A Dazzling New Year's Gift from Heaven COMET LOVEJOY
Nothing in the sky is quite as beautiful as a major comet sweeping through the inner solar system. One such comet, Lovejoy, discovered in 2007 by the amateur Australian astronomer Terry Lovejoy, has heralded the year 2015 in a spectacular fashion. It is the heaven's dazzling New Year's gift to us.
The comet is now closest to the Sun, hence closest to the Earth —approximately 105 million km away. It willshine brightly and adorn the night sky throughout most of January. It can be seen an hour or so after sunset as a fuzzy green glow in the southwestern part of the sky, to the right of the constellation Orion. Although dubbed a naked-eye comet, city dwellers will need a binocular for a better view. From the country side, it can be viewed with the naked eye. The best nights to watch the comet is when the sky is moonless or the moon is waning.
If you miss Lovejoy this time around, you will have to wait 11,500 years for the next sighting!
Comets were formed in the early years of the solar system far from the Sun, where temperatures were very low. In that region, ices combined with methane, ammonia and carbon dioxide to form loose collections of ice and small rocky debris. These “dirty snowballs” in space are called comets.
The Main components of a comet are the nucleus, coma and the long, flowing, diaphanous tails. The nucleus, a few km to 10 km across, contains ice and dust coated with dark organic matter. As the nucleus enters the inner solar system, solar radiation begins to vaporize the ices on its surface, forming a coma of gas and dust. The coma is the head of a comet and has a diameter of about 100,000 km. Surrounding the coma is a huge sphere of hydrogen gas envelope larger than the Sun.
When the comet comes closer to the Sun, the dust particles and other debris in the coma are blown away by solar pressure and solar wind into two long tails— dust tail and the ion tail, extending 10–100 million km from the nucleus. The featureless dust tail is curved and is composed of small, light-reflecting particles. The ion tail, on the other hand, is composed of ionized atoms excited by the ultraviolet radiation from the Sun. It is straight and streaked with wisps and irregularities. Since the tails are shaped by sunlight and solar wind, they always point away from the Sun.
As the comet recedes from the Sun back into the frigid outer solar system, the ices stop vaporizing, and the coma and the tail disappears. The comet goes into an inert state until its next orbit toward the inner solar system.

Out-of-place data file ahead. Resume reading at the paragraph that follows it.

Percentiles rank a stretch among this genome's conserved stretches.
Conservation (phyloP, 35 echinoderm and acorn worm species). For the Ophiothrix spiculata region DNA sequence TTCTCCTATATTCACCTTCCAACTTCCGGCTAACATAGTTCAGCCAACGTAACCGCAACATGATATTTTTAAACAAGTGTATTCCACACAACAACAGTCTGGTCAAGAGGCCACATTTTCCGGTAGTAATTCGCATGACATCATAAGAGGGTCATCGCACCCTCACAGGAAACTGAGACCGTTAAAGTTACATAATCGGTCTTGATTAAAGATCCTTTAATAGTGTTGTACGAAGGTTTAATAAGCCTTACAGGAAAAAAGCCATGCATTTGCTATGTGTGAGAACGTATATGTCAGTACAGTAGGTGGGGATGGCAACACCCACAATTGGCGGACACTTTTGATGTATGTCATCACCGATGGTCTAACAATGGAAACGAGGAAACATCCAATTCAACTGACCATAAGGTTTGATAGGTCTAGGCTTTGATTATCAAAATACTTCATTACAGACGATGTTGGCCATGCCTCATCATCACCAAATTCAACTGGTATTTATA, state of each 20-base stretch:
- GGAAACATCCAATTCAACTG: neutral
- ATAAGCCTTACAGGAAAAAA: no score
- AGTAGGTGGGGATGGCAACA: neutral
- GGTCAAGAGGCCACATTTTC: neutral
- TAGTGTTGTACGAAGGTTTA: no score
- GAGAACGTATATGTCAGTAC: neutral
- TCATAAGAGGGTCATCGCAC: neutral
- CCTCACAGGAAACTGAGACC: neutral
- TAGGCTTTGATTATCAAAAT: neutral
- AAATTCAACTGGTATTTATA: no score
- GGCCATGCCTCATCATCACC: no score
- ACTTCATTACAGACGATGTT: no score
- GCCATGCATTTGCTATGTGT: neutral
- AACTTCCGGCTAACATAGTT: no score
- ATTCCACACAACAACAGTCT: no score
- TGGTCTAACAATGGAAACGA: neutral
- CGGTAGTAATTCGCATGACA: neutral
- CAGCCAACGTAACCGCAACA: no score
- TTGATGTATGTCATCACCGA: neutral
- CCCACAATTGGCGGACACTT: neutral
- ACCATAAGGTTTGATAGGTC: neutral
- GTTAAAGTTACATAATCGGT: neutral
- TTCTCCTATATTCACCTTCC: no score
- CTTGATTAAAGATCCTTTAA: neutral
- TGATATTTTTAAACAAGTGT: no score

There are two known reservoirs of comets — Kuiper belt and the Oort cloud. The Kuiper belt, named after the American astronomer Gerard Kuiper, is beyond the orbit of Pluto. The elliptical orbits in this belt range from 35 AU to 200 AU from the Sun. (One AU or astronomical unit is the Earth-Sun distance: 150 million km.)
The vast majority of the several billion comets originate in the Oort cloud, named after the Dutch astronomer Jan Oort. The Oort cloud extends out at least 50,000 AU, almost half way to the nearest star Proxima Centauri. Most Oort cloud comets never come anywhere near the Sun. Indeed, they rarely approach even the orbit of Pluto. If a stray one ever enters the solar system, after one pass by the Sun, the comet will take few thousands to tens of millions of years to return, or may never return if the orbit is hyperbolic.
Comets with periods less than 200 years are called short-period-comet. A period is the time taken to complete one revolution around the Sun. Halley's Comet is a short-period-comet with a period of 76 years. Its next sighting will be in 2061. Comets with periods longer than 200 years are called long-period-comet. Comet Hyakutake, which was seen in March 1996, is such a comet. Its period is 113,707 years.
When a comet approaches a giant planet, the gravitational field of the planet changes the comet's orbit and traps it in the inner solar system, thereby shortening its period. Gravitational perturbation due to other planets can also shorten the period. Jupiter's strong gravitational forces alone shortened the Hale-Bopp Comet's period from 4,206 years to 2,533 years. It was visible to the naked eye from May 1996 to December 1997.
A comet can be destroyed if it comes too close to a planet. In 1992, Comet Shoemaker–Levy disintegrated under the gravitational forces of Jupiter. Two years later, the pieces returned and struck the planet. In many cases, the fragments of a destroyed comet give rise to meteor showers. The dust and debris of the Swift-Tuttle Comet, for example, is responsible for the Perseid meteor shower occurring every year between August 9 and 13.
A comet cannot survive forever. Each time a comet swings past the Sun, it loses mass due to vaporization of ices. After 100 or so swings, all the ices of a typical comet vaporize and the gases blasted away, leaving behind the rocky nucleus. Dead comets may look much like the asteroids, the vagabonds in the sky.
The writer is Professor of Physics at Fordham University, New York.